As technology has been transformed in the last thirty years, so has education. Classrooms are beginning to change as the students' needs and abilities have also changed. While traditional teaching methods are still in place, there is so much new learning potential in the form of mobile and tablet applications. A study on iPad applications in 2011 showed that there were 40,653 educational apps. That number increases to 166,000 when you take into consideration e-readers and productivity apps. It is clear there are many options, but how are these applications useful?
They promote literacy
In one situation, an elementary school student who was usually disruptive and bored in class benefited from being allowed to use an iPad. The teacher handed him the iPad during the times she noticed he got particularly restless and let him download any book he wanted to read for 20 minutes. Not only did his behavior improve, but his reading level went up.
There are many different types of applications that promote reading:
1. E-readers: applications that allow you to download and read books.
2. Interactive stories: applications that are based on one story and include games and quizzes.
3. Phonics and spelling games: a wealth of games that are dedicated to improving spelling and phonics. They are usually simple as well as customizable. Teachers/parents can make lists of words that they want their students to practice using the game application.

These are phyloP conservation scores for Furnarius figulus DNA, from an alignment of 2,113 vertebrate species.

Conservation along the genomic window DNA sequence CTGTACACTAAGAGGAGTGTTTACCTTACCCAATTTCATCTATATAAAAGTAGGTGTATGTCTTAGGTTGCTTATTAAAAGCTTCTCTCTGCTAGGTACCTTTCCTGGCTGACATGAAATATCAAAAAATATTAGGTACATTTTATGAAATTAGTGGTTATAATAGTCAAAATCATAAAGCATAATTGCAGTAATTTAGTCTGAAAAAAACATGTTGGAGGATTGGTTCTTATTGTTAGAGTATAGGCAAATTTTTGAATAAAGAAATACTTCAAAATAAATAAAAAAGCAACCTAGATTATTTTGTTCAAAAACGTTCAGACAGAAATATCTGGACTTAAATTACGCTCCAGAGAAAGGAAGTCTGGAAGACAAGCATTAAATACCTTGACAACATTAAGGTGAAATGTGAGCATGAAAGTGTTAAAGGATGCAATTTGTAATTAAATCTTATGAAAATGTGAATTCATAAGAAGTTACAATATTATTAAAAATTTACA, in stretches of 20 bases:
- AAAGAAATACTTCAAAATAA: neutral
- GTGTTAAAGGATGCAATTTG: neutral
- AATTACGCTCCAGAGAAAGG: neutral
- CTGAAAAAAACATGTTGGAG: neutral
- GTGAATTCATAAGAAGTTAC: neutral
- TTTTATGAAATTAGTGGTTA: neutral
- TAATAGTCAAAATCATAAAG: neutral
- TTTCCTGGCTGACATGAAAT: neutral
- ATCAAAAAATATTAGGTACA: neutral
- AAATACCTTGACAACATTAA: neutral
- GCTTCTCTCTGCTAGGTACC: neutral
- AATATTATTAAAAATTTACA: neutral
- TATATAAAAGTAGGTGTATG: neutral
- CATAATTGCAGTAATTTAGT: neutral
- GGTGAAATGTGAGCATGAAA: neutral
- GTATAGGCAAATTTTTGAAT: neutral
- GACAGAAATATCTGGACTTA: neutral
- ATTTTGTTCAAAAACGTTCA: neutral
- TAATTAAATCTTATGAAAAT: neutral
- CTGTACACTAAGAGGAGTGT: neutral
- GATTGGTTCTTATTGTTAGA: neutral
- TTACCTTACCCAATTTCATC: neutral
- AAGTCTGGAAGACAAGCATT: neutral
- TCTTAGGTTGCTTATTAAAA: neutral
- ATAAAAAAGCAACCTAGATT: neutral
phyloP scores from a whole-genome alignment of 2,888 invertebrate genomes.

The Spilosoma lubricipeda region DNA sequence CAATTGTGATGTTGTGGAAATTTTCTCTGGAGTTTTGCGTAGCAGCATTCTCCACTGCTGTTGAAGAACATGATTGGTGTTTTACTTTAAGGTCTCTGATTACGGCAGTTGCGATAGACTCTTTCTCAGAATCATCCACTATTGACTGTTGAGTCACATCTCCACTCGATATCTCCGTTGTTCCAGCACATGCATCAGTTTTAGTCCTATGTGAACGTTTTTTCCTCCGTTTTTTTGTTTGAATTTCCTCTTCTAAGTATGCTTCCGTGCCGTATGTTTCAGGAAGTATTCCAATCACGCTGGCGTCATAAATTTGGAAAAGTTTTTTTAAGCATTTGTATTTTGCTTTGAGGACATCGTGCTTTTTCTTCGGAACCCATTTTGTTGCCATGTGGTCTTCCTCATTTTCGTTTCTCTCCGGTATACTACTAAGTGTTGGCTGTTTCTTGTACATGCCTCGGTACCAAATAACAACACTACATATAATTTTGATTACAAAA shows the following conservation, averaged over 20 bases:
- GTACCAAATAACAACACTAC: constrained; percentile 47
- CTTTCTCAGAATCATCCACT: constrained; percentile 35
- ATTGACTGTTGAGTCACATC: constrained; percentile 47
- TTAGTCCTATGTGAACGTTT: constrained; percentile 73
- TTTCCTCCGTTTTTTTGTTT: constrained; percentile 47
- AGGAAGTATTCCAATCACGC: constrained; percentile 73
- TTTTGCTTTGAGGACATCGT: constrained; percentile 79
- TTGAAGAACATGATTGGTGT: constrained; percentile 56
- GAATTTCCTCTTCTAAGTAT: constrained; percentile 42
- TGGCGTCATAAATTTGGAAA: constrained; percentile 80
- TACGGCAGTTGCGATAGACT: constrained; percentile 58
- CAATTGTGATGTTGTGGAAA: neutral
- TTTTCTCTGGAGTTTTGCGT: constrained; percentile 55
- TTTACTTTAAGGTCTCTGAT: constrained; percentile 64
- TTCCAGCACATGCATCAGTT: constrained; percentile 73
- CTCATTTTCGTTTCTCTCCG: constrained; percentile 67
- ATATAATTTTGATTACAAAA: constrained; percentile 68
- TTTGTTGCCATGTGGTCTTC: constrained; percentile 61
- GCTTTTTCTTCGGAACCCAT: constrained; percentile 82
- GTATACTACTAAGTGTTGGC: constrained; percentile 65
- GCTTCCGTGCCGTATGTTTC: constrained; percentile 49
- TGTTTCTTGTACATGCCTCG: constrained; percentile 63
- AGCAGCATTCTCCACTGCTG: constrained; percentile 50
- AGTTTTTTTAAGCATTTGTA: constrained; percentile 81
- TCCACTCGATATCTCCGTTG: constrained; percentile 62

They create interactive learning
There are many apps to choose from and some of these can be used to cater to the different types of learners in the classroom. For example, kinesthetic learners will appreciate being able to interact more with their lessons. As mentioned earlier, many educational applications include gaming elements. Thus, students are not just reading text or solving a mathematical assignment; they are going on an adventure. The information or skills they need to learn are packaged into the game. Children respond more positively to learning when they associate it with something they consider fun.
They inspire student motivation
Children should be excited about learning. It shouldn't be something they have to do that takes away from their play time. Mobile applications allow students to view learning as something they want to do. Not to mention the fact that, because it is on a platform they already understand, it is not viewed as undesirable and unapproachable. These applications also empower students by making them independent learners.
While there is great potential for children to benefit from applications in the aforementioned ways, it is important to remember that not all apps are equal in their usefulness. Parents and teachers need to be vigilant in the types of applications they allow their students to use. The best ones will come with built-in features that help parents and teachers monitor students' progress. These applications should always be viewed as supplements to learning, not replacements. Children should not be left alone to extract their learning from these apps — they still need guidance from an adult.